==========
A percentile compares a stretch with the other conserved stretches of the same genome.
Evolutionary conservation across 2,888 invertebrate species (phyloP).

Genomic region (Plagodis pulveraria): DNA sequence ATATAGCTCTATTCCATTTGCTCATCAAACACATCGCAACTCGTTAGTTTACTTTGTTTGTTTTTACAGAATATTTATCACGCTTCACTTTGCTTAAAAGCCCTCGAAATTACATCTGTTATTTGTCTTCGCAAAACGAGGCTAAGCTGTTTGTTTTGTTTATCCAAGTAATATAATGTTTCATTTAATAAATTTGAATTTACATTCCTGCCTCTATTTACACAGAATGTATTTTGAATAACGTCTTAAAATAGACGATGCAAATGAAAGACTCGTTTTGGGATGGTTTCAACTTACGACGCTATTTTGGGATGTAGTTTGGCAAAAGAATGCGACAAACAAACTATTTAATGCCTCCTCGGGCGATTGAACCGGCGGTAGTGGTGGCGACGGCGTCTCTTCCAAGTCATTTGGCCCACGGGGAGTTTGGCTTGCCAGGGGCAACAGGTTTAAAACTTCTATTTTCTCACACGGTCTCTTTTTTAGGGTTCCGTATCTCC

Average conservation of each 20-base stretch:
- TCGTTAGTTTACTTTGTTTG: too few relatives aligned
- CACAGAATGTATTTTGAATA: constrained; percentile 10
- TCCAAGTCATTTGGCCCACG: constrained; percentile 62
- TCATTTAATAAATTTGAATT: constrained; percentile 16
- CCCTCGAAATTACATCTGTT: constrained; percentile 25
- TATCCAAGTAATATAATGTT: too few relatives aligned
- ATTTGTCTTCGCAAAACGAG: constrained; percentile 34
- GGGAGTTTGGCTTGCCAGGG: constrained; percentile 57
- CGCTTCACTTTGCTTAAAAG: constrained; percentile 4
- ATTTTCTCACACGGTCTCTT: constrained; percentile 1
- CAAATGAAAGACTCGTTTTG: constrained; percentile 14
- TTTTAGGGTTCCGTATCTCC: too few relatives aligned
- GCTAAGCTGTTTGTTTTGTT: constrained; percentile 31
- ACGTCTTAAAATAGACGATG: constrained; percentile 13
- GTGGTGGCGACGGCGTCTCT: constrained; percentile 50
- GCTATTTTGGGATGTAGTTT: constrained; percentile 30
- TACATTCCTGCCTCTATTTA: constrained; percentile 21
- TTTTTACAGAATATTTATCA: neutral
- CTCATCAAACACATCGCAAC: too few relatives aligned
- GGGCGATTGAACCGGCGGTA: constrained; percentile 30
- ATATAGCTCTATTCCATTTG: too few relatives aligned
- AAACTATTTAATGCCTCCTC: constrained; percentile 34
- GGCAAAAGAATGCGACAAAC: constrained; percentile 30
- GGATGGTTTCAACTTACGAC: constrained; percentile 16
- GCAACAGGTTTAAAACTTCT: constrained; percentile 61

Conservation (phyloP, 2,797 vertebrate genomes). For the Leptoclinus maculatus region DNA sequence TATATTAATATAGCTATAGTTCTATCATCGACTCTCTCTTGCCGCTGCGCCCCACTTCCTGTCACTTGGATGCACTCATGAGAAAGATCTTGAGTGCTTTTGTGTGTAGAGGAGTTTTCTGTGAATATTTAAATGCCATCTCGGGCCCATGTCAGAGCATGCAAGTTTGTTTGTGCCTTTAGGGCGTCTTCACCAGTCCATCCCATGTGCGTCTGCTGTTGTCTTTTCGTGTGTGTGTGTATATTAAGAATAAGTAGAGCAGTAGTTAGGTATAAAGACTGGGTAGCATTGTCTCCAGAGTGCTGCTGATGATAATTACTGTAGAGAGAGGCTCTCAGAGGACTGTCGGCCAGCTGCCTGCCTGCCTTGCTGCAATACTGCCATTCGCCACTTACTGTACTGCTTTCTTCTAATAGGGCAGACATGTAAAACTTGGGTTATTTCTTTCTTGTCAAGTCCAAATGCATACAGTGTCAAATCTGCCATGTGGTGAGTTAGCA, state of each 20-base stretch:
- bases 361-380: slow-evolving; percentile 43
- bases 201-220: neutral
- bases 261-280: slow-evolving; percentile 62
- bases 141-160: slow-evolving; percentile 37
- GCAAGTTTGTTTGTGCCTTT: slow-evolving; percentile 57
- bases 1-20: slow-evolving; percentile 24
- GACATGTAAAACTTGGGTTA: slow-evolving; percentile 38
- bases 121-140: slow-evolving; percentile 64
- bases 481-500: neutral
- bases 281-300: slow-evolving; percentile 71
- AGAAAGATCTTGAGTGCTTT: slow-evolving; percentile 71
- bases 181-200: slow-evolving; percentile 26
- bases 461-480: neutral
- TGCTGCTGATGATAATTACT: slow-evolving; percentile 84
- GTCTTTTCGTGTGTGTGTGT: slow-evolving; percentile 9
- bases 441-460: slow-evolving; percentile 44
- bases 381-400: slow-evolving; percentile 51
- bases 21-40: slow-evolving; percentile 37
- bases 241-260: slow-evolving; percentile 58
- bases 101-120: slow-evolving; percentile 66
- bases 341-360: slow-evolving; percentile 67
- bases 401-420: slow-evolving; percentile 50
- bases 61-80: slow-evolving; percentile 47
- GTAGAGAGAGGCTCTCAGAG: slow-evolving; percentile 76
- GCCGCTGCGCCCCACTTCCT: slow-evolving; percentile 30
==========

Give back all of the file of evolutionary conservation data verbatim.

A percentile compares a stretch with the other conserved stretches of the same genome.
Evolutionary conservation across 2,888 invertebrate species (phyloP).

Genomic region (Plagodis pulveraria): DNA sequence ATATAGCTCTATTCCATTTGCTCATCAAACACATCGCAACTCGTTAGTTTACTTTGTTTGTTTTTACAGAATATTTATCACGCTTCACTTTGCTTAAAAGCCCTCGAAATTACATCTGTTATTTGTCTTCGCAAAACGAGGCTAAGCTGTTTGTTTTGTTTATCCAAGTAATATAATGTTTCATTTAATAAATTTGAATTTACATTCCTGCCTCTATTTACACAGAATGTATTTTGAATAACGTCTTAAAATAGACGATGCAAATGAAAGACTCGTTTTGGGATGGTTTCAACTTACGACGCTATTTTGGGATGTAGTTTGGCAAAAGAATGCGACAAACAAACTATTTAATGCCTCCTCGGGCGATTGAACCGGCGGTAGTGGTGGCGACGGCGTCTCTTCCAAGTCATTTGGCCCACGGGGAGTTTGGCTTGCCAGGGGCAACAGGTTTAAAACTTCTATTTTCTCACACGGTCTCTTTTTTAGGGTTCCGTATCTCC

Average conservation of each 20-base stretch:
- TCGTTAGTTTACTTTGTTTG: too few relatives aligned
- CACAGAATGTATTTTGAATA: constrained; percentile 10
- TCCAAGTCATTTGGCCCACG: constrained; percentile 62
- TCATTTAATAAATTTGAATT: constrained; percentile 16
- CCCTCGAAATTACATCTGTT: constrained; percentile 25
- TATCCAAGTAATATAATGTT: too few relatives aligned
- ATTTGTCTTCGCAAAACGAG: constrained; percentile 34
- GGGAGTTTGGCTTGCCAGGG: constrained; percentile 57
- CGCTTCACTTTGCTTAAAAG: constrained; percentile 4
- ATTTTCTCACACGGTCTCTT: constrained; percentile 1
- CAAATGAAAGACTCGTTTTG: constrained; percentile 14
- TTTTAGGGTTCCGTATCTCC: too few relatives aligned
- GCTAAGCTGTTTGTTTTGTT: constrained; percentile 31
- ACGTCTTAAAATAGACGATG: constrained; percentile 13
- GTGGTGGCGACGGCGTCTCT: constrained; percentile 50
- GCTATTTTGGGATGTAGTTT: constrained; percentile 30
- TACATTCCTGCCTCTATTTA: constrained; percentile 21
- TTTTTACAGAATATTTATCA: neutral
- CTCATCAAACACATCGCAAC: too few relatives aligned
- GGGCGATTGAACCGGCGGTA: constrained; percentile 30
- ATATAGCTCTATTCCATTTG: too few relatives aligned
- AAACTATTTAATGCCTCCTC: constrained; percentile 34
- GGCAAAAGAATGCGACAAAC: constrained; percentile 30
- GGATGGTTTCAACTTACGAC: constrained; percentile 16
- GCAACAGGTTTAAAACTTCT: constrained; percentile 61

Conservation (phyloP, 2,797 vertebrate genomes). For the Leptoclinus maculatus region DNA sequence TATATTAATATAGCTATAGTTCTATCATCGACTCTCTCTTGCCGCTGCGCCCCACTTCCTGTCACTTGGATGCACTCATGAGAAAGATCTTGAGTGCTTTTGTGTGTAGAGGAGTTTTCTGTGAATATTTAAATGCCATCTCGGGCCCATGTCAGAGCATGCAAGTTTGTTTGTGCCTTTAGGGCGTCTTCACCAGTCCATCCCATGTGCGTCTGCTGTTGTCTTTTCGTGTGTGTGTGTATATTAAGAATAAGTAGAGCAGTAGTTAGGTATAAAGACTGGGTAGCATTGTCTCCAGAGTGCTGCTGATGATAATTACTGTAGAGAGAGGCTCTCAGAGGACTGTCGGCCAGCTGCCTGCCTGCCTTGCTGCAATACTGCCATTCGCCACTTACTGTACTGCTTTCTTCTAATAGGGCAGACATGTAAAACTTGGGTTATTTCTTTCTTGTCAAGTCCAAATGCATACAGTGTCAAATCTGCCATGTGGTGAGTTAGCA, state of each 20-base stretch:
- bases 361-380: slow-evolving; percentile 43
- bases 201-220: neutral
- bases 261-280: slow-evolving; percentile 62
- bases 141-160: slow-evolving; percentile 37
- GCAAGTTTGTTTGTGCCTTT: slow-evolving; percentile 57
- bases 1-20: slow-evolving; percentile 24
- GACATGTAAAACTTGGGTTA: slow-evolving; percentile 38
- bases 121-140: slow-evolving; percentile 64
- bases 481-500: neutral
- bases 281-300: slow-evolving; percentile 71
- AGAAAGATCTTGAGTGCTTT: slow-evolving; percentile 71
- bases 181-200: slow-evolving; percentile 26
- bases 461-480: neutral
- TGCTGCTGATGATAATTACT: slow-evolving; percentile 84
- GTCTTTTCGTGTGTGTGTGT: slow-evolving; percentile 9
- bases 441-460: slow-evolving; percentile 44
- bases 381-400: slow-evolving; percentile 51
- bases 21-40: slow-evolving; percentile 37
- bases 241-260: slow-evolving; percentile 58
- bases 101-120: slow-evolving; percentile 66
- bases 341-360: slow-evolving; percentile 67
- bases 401-420: slow-evolving; percentile 50
- bases 61-80: slow-evolving; percentile 47
- GTAGAGAGAGGCTCTCAGAG: slow-evolving; percentile 76
- GCCGCTGCGCCCCACTTCCT: slow-evolving; percentile 30